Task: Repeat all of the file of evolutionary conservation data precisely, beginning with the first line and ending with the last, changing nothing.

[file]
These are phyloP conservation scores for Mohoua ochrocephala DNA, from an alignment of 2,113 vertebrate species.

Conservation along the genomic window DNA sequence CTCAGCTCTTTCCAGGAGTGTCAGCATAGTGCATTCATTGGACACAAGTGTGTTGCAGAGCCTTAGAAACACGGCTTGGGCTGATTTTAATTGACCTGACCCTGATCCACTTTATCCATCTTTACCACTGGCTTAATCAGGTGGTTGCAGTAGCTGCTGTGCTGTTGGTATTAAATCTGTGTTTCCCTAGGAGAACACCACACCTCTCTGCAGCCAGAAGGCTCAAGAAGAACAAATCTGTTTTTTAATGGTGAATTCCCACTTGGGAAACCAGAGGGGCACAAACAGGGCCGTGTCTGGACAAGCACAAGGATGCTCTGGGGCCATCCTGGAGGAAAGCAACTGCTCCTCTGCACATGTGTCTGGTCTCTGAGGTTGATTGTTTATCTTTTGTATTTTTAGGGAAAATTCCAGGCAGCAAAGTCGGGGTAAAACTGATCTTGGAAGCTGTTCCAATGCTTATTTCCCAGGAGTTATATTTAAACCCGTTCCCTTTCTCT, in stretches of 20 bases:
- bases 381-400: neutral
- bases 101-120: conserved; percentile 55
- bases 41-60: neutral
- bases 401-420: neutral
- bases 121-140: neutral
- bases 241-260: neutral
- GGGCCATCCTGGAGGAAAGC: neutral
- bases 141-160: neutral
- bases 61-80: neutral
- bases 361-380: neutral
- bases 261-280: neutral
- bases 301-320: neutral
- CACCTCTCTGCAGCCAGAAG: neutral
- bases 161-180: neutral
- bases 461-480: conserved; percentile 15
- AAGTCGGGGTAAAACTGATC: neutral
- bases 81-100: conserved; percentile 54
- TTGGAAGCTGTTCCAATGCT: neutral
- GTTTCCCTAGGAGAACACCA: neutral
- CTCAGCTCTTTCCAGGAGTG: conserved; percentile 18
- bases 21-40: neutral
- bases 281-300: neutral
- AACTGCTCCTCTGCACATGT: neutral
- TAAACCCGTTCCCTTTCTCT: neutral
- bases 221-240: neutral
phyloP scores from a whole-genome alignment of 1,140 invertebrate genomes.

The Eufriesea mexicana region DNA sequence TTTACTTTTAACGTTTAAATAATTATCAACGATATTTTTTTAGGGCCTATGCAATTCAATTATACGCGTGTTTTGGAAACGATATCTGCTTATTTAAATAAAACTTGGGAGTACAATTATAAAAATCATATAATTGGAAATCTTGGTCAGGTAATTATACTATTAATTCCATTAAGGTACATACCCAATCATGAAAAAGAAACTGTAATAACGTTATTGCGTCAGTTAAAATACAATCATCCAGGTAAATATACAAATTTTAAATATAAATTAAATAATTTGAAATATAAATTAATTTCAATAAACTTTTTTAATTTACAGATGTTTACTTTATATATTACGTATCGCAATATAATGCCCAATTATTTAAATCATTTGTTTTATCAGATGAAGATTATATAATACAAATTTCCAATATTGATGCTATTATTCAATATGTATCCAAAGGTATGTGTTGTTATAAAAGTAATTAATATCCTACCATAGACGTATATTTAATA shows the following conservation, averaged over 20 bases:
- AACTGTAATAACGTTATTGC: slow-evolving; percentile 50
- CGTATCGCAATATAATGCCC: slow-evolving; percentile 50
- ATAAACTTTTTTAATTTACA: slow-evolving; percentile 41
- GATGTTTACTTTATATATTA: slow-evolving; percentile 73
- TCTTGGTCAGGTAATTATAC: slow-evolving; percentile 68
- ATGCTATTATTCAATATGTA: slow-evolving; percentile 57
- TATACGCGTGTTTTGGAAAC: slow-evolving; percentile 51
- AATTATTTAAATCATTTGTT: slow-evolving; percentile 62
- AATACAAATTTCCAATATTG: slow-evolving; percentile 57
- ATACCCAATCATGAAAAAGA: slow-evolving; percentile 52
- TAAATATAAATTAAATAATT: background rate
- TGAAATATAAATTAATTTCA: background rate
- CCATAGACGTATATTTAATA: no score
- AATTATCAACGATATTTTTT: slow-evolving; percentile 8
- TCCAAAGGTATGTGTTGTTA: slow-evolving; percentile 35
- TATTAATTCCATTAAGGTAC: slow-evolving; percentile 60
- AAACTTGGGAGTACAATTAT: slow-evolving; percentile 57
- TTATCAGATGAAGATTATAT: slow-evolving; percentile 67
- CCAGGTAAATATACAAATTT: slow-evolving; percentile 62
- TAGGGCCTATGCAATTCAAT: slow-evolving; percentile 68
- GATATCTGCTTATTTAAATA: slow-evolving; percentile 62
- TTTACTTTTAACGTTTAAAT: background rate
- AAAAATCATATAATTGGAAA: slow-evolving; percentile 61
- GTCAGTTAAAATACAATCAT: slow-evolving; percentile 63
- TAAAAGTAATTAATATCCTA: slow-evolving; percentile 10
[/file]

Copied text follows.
These are phyloP conservation scores for Mohoua ochrocephala DNA, from an alignment of 2,113 vertebrate species.

Conservation along the genomic window DNA sequence CTCAGCTCTTTCCAGGAGTGTCAGCATAGTGCATTCATTGGACACAAGTGTGTTGCAGAGCCTTAGAAACACGGCTTGGGCTGATTTTAATTGACCTGACCCTGATCCACTTTATCCATCTTTACCACTGGCTTAATCAGGTGGTTGCAGTAGCTGCTGTGCTGTTGGTATTAAATCTGTGTTTCCCTAGGAGAACACCACACCTCTCTGCAGCCAGAAGGCTCAAGAAGAACAAATCTGTTTTTTAATGGTGAATTCCCACTTGGGAAACCAGAGGGGCACAAACAGGGCCGTGTCTGGACAAGCACAAGGATGCTCTGGGGCCATCCTGGAGGAAAGCAACTGCTCCTCTGCACATGTGTCTGGTCTCTGAGGTTGATTGTTTATCTTTTGTATTTTTAGGGAAAATTCCAGGCAGCAAAGTCGGGGTAAAACTGATCTTGGAAGCTGTTCCAATGCTTATTTCCCAGGAGTTATATTTAAACCCGTTCCCTTTCTCT, in stretches of 20 bases:
- bases 381-400: neutral
- bases 101-120: conserved; percentile 55
- bases 41-60: neutral
- bases 401-420: neutral
- bases 121-140: neutral
- bases 241-260: neutral
- GGGCCATCCTGGAGGAAAGC: neutral
- bases 141-160: neutral
- bases 61-80: neutral
- bases 361-380: neutral
- bases 261-280: neutral
- bases 301-320: neutral
- CACCTCTCTGCAGCCAGAAG: neutral
- bases 161-180: neutral
- bases 461-480: conserved; percentile 15
- AAGTCGGGGTAAAACTGATC: neutral
- bases 81-100: conserved; percentile 54
- TTGGAAGCTGTTCCAATGCT: neutral
- GTTTCCCTAGGAGAACACCA: neutral
- CTCAGCTCTTTCCAGGAGTG: conserved; percentile 18
- bases 21-40: neutral
- bases 281-300: neutral
- AACTGCTCCTCTGCACATGT: neutral
- TAAACCCGTTCCCTTTCTCT: neutral
- bases 221-240: neutral
phyloP scores from a whole-genome alignment of 1,140 invertebrate genomes.

The Eufriesea mexicana region DNA sequence TTTACTTTTAACGTTTAAATAATTATCAACGATATTTTTTTAGGGCCTATGCAATTCAATTATACGCGTGTTTTGGAAACGATATCTGCTTATTTAAATAAAACTTGGGAGTACAATTATAAAAATCATATAATTGGAAATCTTGGTCAGGTAATTATACTATTAATTCCATTAAGGTACATACCCAATCATGAAAAAGAAACTGTAATAACGTTATTGCGTCAGTTAAAATACAATCATCCAGGTAAATATACAAATTTTAAATATAAATTAAATAATTTGAAATATAAATTAATTTCAATAAACTTTTTTAATTTACAGATGTTTACTTTATATATTACGTATCGCAATATAATGCCCAATTATTTAAATCATTTGTTTTATCAGATGAAGATTATATAATACAAATTTCCAATATTGATGCTATTATTCAATATGTATCCAAAGGTATGTGTTGTTATAAAAGTAATTAATATCCTACCATAGACGTATATTTAATA shows the following conservation, averaged over 20 bases:
- AACTGTAATAACGTTATTGC: slow-evolving; percentile 50
- CGTATCGCAATATAATGCCC: slow-evolving; percentile 50
- ATAAACTTTTTTAATTTACA: slow-evolving; percentile 41
- GATGTTTACTTTATATATTA: slow-evolving; percentile 73
- TCTTGGTCAGGTAATTATAC: slow-evolving; percentile 68
- ATGCTATTATTCAATATGTA: slow-evolving; percentile 57
- TATACGCGTGTTTTGGAAAC: slow-evolving; percentile 51
- AATTATTTAAATCATTTGTT: slow-evolving; percentile 62
- AATACAAATTTCCAATATTG: slow-evolving; percentile 57
- ATACCCAATCATGAAAAAGA: slow-evolving; percentile 52
- TAAATATAAATTAAATAATT: background rate
- TGAAATATAAATTAATTTCA: background rate
- CCATAGACGTATATTTAATA: no score
- AATTATCAACGATATTTTTT: slow-evolving; percentile 8
- TCCAAAGGTATGTGTTGTTA: slow-evolving; percentile 35
- TATTAATTCCATTAAGGTAC: slow-evolving; percentile 60
- AAACTTGGGAGTACAATTAT: slow-evolving; percentile 57
- TTATCAGATGAAGATTATAT: slow-evolving; percentile 67
- CCAGGTAAATATACAAATTT: slow-evolving; percentile 62
- TAGGGCCTATGCAATTCAAT: slow-evolving; percentile 68
- GATATCTGCTTATTTAAATA: slow-evolving; percentile 62
- TTTACTTTTAACGTTTAAAT: background rate
- AAAAATCATATAATTGGAAA: slow-evolving; percentile 61
- GTCAGTTAAAATACAATCAT: slow-evolving; percentile 63
- TAAAAGTAATTAATATCCTA: slow-evolving; percentile 10